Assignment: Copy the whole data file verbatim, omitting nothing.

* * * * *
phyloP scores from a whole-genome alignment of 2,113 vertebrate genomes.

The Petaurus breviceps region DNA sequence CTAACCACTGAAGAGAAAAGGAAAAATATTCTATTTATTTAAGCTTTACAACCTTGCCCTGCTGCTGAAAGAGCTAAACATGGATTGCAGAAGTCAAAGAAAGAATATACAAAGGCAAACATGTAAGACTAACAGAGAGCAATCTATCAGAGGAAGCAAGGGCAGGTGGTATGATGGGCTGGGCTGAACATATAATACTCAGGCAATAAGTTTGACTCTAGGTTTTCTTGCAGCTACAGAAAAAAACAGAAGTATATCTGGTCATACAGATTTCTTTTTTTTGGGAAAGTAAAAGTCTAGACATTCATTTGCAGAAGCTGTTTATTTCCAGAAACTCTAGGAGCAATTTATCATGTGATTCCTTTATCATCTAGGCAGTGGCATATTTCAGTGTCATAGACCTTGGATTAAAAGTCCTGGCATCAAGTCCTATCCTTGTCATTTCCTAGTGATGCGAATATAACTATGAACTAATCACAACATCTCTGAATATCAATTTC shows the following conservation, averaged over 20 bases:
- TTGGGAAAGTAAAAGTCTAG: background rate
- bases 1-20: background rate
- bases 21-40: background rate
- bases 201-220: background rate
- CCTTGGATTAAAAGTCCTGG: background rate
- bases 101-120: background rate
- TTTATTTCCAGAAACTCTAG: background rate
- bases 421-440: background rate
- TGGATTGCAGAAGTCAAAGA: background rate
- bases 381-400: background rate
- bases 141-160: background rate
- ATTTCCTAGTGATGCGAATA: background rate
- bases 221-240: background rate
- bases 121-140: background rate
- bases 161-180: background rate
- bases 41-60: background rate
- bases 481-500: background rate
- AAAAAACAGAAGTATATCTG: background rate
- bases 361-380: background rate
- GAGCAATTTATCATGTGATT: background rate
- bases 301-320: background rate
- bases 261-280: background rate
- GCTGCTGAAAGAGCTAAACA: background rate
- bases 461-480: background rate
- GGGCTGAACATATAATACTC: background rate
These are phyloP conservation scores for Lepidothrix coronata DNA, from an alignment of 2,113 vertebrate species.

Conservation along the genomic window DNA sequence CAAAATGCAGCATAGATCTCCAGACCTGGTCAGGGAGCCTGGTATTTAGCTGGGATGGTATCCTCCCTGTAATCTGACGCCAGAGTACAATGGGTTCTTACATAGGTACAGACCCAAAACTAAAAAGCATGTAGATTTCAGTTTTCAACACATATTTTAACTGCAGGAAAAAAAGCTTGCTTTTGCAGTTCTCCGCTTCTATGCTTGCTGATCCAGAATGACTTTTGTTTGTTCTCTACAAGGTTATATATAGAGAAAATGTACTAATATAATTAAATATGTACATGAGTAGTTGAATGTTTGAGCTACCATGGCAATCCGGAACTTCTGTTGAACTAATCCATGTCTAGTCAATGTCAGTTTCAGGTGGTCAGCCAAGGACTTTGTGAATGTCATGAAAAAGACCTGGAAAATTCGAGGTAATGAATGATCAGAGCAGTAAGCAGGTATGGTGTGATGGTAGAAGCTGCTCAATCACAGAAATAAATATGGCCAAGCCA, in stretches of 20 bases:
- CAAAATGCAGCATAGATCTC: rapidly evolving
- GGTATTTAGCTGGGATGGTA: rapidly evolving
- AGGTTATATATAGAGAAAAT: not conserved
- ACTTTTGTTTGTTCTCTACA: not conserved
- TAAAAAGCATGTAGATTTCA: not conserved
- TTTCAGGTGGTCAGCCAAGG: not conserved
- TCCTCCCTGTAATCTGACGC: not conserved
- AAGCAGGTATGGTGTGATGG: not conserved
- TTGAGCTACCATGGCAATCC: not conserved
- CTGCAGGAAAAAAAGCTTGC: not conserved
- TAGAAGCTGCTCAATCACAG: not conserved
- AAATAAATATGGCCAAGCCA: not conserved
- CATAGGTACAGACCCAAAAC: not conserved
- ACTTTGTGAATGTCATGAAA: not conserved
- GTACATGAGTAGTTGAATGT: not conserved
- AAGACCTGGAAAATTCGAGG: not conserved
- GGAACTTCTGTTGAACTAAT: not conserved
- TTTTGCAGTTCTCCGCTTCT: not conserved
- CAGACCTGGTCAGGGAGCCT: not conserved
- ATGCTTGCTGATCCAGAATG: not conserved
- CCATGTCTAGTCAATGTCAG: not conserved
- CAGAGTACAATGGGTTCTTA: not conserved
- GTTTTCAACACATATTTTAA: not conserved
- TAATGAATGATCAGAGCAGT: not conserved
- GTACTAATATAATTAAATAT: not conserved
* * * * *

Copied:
phyloP scores from a whole-genome alignment of 2,113 vertebrate genomes.

The Petaurus breviceps region DNA sequence CTAACCACTGAAGAGAAAAGGAAAAATATTCTATTTATTTAAGCTTTACAACCTTGCCCTGCTGCTGAAAGAGCTAAACATGGATTGCAGAAGTCAAAGAAAGAATATACAAAGGCAAACATGTAAGACTAACAGAGAGCAATCTATCAGAGGAAGCAAGGGCAGGTGGTATGATGGGCTGGGCTGAACATATAATACTCAGGCAATAAGTTTGACTCTAGGTTTTCTTGCAGCTACAGAAAAAAACAGAAGTATATCTGGTCATACAGATTTCTTTTTTTTGGGAAAGTAAAAGTCTAGACATTCATTTGCAGAAGCTGTTTATTTCCAGAAACTCTAGGAGCAATTTATCATGTGATTCCTTTATCATCTAGGCAGTGGCATATTTCAGTGTCATAGACCTTGGATTAAAAGTCCTGGCATCAAGTCCTATCCTTGTCATTTCCTAGTGATGCGAATATAACTATGAACTAATCACAACATCTCTGAATATCAATTTC shows the following conservation, averaged over 20 bases:
- TTGGGAAAGTAAAAGTCTAG: background rate
- bases 1-20: background rate
- bases 21-40: background rate
- bases 201-220: background rate
- CCTTGGATTAAAAGTCCTGG: background rate
- bases 101-120: background rate
- TTTATTTCCAGAAACTCTAG: background rate
- bases 421-440: background rate
- TGGATTGCAGAAGTCAAAGA: background rate
- bases 381-400: background rate
- bases 141-160: background rate
- ATTTCCTAGTGATGCGAATA: background rate
- bases 221-240: background rate
- bases 121-140: background rate
- bases 161-180: background rate
- bases 41-60: background rate
- bases 481-500: background rate
- AAAAAACAGAAGTATATCTG: background rate
- bases 361-380: background rate
- GAGCAATTTATCATGTGATT: background rate
- bases 301-320: background rate
- bases 261-280: background rate
- GCTGCTGAAAGAGCTAAACA: background rate
- bases 461-480: background rate
- GGGCTGAACATATAATACTC: background rate
These are phyloP conservation scores for Lepidothrix coronata DNA, from an alignment of 2,113 vertebrate species.

Conservation along the genomic window DNA sequence CAAAATGCAGCATAGATCTCCAGACCTGGTCAGGGAGCCTGGTATTTAGCTGGGATGGTATCCTCCCTGTAATCTGACGCCAGAGTACAATGGGTTCTTACATAGGTACAGACCCAAAACTAAAAAGCATGTAGATTTCAGTTTTCAACACATATTTTAACTGCAGGAAAAAAAGCTTGCTTTTGCAGTTCTCCGCTTCTATGCTTGCTGATCCAGAATGACTTTTGTTTGTTCTCTACAAGGTTATATATAGAGAAAATGTACTAATATAATTAAATATGTACATGAGTAGTTGAATGTTTGAGCTACCATGGCAATCCGGAACTTCTGTTGAACTAATCCATGTCTAGTCAATGTCAGTTTCAGGTGGTCAGCCAAGGACTTTGTGAATGTCATGAAAAAGACCTGGAAAATTCGAGGTAATGAATGATCAGAGCAGTAAGCAGGTATGGTGTGATGGTAGAAGCTGCTCAATCACAGAAATAAATATGGCCAAGCCA, in stretches of 20 bases:
- CAAAATGCAGCATAGATCTC: rapidly evolving
- GGTATTTAGCTGGGATGGTA: rapidly evolving
- AGGTTATATATAGAGAAAAT: not conserved
- ACTTTTGTTTGTTCTCTACA: not conserved
- TAAAAAGCATGTAGATTTCA: not conserved
- TTTCAGGTGGTCAGCCAAGG: not conserved
- TCCTCCCTGTAATCTGACGC: not conserved
- AAGCAGGTATGGTGTGATGG: not conserved
- TTGAGCTACCATGGCAATCC: not conserved
- CTGCAGGAAAAAAAGCTTGC: not conserved
- TAGAAGCTGCTCAATCACAG: not conserved
- AAATAAATATGGCCAAGCCA: not conserved
- CATAGGTACAGACCCAAAAC: not conserved
- ACTTTGTGAATGTCATGAAA: not conserved
- GTACATGAGTAGTTGAATGT: not conserved
- AAGACCTGGAAAATTCGAGG: not conserved
- GGAACTTCTGTTGAACTAAT: not conserved
- TTTTGCAGTTCTCCGCTTCT: not conserved
- CAGACCTGGTCAGGGAGCCT: not conserved
- ATGCTTGCTGATCCAGAATG: not conserved
- CCATGTCTAGTCAATGTCAG: not conserved
- CAGAGTACAATGGGTTCTTA: not conserved
- GTTTTCAACACATATTTTAA: not conserved
- TAATGAATGATCAGAGCAGT: not conserved
- GTACTAATATAATTAAATAT: not conserved